Cash bids for western Canadian spring wheat were sharply lower during the week ending Monday, as basis levels widened following Statistics Canada’s production report on Dec. 4.
The report showed a shockingly large 37.53 million-tonne 2013-14 Canadian wheat crop. The 2012-13 Canadian wheat crop produced 27.21 million tonnes.
Average spot bids on Monday for Canada Western red spring (CWRS, 13.5 per cent protein) across Manitoba, Saskatchewan, and Alberta came in at around $C192 per tonne, or $5.21 per bushel, based on pricing available from a cross-section of delivery points, which compares to $208 per tonne ($5.67/bu.) the week prior. Basis levels were wider at a discount of $51 relative to the futures, from $50 the week prior.
Average Canada Prairie spring red (CPSR) values were at C$171 per tonne ($4.66/bu.), down from $182 per tonne ($4.96/bu.) a week ago. Average basis levels were widened to a discount of $85 compared to futures, from $77 the week prior.
U.S. wheat futures were sharply lower, as both Canada and Australia increased their wheat production estimates for 2013-14. The large global supply situation and lacklustre demand were bearish.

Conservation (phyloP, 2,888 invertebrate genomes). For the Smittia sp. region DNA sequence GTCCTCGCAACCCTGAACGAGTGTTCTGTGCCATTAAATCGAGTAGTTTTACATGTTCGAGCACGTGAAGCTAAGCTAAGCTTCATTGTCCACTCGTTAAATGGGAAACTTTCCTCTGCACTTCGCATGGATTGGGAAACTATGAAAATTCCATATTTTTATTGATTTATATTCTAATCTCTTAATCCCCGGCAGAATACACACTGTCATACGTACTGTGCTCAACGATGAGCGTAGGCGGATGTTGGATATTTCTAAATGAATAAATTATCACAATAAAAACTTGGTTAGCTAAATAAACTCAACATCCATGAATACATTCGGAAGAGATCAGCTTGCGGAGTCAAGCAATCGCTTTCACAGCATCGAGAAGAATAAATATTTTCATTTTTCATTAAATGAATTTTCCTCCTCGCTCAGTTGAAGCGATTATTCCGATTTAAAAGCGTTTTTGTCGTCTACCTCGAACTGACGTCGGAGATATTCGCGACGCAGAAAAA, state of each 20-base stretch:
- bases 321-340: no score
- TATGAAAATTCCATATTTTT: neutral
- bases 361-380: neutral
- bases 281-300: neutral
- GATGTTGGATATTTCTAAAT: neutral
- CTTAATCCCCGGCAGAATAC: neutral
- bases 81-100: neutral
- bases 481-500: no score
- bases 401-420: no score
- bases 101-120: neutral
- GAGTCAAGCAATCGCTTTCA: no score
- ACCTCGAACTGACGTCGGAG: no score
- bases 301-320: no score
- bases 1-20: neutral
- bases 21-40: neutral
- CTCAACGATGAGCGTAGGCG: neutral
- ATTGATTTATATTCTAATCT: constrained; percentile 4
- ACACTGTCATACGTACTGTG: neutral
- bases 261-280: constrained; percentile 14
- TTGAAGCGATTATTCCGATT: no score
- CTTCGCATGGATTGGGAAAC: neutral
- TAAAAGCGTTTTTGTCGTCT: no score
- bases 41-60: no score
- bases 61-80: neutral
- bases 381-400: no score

However, concerns about recent cold weather damaging some U.S. winter wheat crops limited the downside for Kansas City futures.
The March spring wheat contract in Minneapolis, off of which most CWRS contracts in Canada are based, was quoted at US$6.7675/bu. on Monday, down 25.75 cents from the previous week.
The Kansas City hard red winter wheat futures, which are now traded in Chicago, are more closely linked to CPSR in Canada. The March Kansas City wheat lost 5.75 cents over the week, settling Monday at US$6.96/bu.
Durum prices were weaker, as StatsCan increased its production figure to 6.5 million tonnes, from 4.63 in 2012-13. Average spot bids decreased by $6 per tonne, to $199 ($5.43/bu.).
— Terryn Shiells writes for Commodity News Service Canada, a Winnipeg company specializing in grain and commodity market reporting.